By combining iodine, bromine and chlorine, NREL finds stability for perovskite solar cells

By combining iodine, bromine and chlorine, NREL finds stability for perovskite solar cells


A change in chemical composition enabled scientists to boost the longevity and efficiency of a perovskite solar cell developed at NREL.

Perovskite/silicon tandem solar cells are contenders for the next-generation photovoltaic technology, with the potential to deliver module efficiency gains at minimal cost. Researchers developed a new triple-halide perovskite alloy that enabled increased power conversion efficiency and photo stability. Photo by Dennis Schroeder, NREL

The new formula enabled the solar cell to resist a stability problem that has so far thwarted the commercialization of perovskites. The problem is known as light-induced phase-segregation, which occurs when the alloys that make up the solar cells break down under exposure to continuous light.

“Now that we have shown that we are immune to this short-term, reversible phase-segregation, the next step is to continue to develop stable contact layers and architectures to achieve long-term reliability goals, allowing modules to last in the field for 25 years or more,” said Caleb Boyd, lead author of a newly published paper in Science titled “Triple-halide wide-bandgap perovskites with suppressed phase-segregation for efficient tandems.” Boyd and co-author Jixian Xu are associated with University of Colorado-Boulder Professor Michael McGehee’s research group, which investigates perovskites at NREL.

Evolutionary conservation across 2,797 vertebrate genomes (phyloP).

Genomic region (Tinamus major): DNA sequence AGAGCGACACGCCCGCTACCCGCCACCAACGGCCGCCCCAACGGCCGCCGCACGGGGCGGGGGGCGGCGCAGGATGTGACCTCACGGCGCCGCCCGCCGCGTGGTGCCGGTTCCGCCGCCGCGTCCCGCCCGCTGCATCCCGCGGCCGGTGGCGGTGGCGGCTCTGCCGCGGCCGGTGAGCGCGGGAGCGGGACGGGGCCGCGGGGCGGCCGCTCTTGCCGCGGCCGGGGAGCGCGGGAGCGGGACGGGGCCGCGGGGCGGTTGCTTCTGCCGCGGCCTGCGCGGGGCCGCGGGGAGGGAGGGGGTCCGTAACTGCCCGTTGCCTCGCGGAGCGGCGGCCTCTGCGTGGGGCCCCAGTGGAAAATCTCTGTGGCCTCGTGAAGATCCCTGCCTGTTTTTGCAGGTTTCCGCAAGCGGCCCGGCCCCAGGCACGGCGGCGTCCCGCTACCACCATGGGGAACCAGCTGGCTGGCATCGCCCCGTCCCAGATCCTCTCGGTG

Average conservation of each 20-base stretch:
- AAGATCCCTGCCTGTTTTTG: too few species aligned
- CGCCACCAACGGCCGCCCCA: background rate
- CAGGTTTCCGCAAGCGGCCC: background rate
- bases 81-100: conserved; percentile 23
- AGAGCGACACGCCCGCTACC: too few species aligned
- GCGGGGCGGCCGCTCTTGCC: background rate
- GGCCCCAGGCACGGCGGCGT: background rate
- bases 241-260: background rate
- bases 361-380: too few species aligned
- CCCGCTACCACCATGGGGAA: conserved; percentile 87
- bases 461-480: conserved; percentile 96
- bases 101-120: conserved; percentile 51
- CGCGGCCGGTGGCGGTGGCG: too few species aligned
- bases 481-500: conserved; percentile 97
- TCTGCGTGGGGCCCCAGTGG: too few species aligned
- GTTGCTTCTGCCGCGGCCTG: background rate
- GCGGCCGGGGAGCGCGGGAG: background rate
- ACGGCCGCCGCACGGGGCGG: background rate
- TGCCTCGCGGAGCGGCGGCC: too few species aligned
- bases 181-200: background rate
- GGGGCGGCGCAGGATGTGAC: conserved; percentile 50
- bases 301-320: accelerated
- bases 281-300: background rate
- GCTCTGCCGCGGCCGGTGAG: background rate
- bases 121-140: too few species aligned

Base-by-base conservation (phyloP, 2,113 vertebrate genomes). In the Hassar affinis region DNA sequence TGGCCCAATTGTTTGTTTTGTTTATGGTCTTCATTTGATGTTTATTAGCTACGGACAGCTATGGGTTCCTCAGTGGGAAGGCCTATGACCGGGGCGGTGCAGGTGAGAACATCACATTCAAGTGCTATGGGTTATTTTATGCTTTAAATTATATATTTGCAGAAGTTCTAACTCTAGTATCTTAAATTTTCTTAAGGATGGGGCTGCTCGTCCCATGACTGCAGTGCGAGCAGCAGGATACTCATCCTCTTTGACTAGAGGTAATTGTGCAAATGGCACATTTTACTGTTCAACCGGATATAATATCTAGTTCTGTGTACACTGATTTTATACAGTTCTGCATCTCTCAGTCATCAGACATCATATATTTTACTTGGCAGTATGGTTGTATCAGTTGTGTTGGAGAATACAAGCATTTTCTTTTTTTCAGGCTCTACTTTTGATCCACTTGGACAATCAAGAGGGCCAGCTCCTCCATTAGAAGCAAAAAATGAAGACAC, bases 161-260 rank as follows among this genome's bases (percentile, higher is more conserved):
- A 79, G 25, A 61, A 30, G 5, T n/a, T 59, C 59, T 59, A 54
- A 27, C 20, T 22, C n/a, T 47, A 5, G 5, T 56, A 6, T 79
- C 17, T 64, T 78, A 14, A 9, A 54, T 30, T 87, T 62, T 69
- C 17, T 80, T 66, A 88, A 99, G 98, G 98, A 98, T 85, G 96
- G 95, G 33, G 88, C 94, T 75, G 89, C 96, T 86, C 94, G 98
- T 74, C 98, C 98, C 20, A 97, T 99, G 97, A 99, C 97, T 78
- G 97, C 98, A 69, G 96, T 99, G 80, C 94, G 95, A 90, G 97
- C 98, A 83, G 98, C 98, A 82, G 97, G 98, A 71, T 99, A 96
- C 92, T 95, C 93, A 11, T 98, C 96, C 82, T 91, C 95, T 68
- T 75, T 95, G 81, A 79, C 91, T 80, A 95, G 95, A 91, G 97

Perovskite solar cells are typically made using a combination of iodine and bromine, or bromine and chlorine, but the researchers improved upon the formula by including all three types of halides. The research proved the feasibility of alloying the three materials.

Adding chlorine to iodine and bromine created a triple-halide perovskite phase and suppressed the light-induced phase-segregation even at an illumination of 100 suns. What degradation occurred was slight, at less than 4% after 1,000 hours of operation at 60°C. At 85° and after operating for 500 hours, the solar cell lost only about 3% of its initial efficiency.

“The next step is to further demonstrate accelerated stability testing to really prove what might happen in 10 or 20 years in the field,” Boyd said.

The new formula created a solar cell with an efficiency of 20.3%.

Silicon remains the dominant material used in solar cells, but the technology is approaching its theoretical maximum efficiency of 29.1%, with a record 26.7% established to date. But putting perovskites atop a silicon solar cell to create a multijunction solar cell could boost efficiency and bring down the cost of solar electricity. NREL scientists were able to create a tandem perovskite/silicon solar cell with an efficiency of 27%. By itself, the silicon solar cell had an efficiency of about 21%.

News item from NREL

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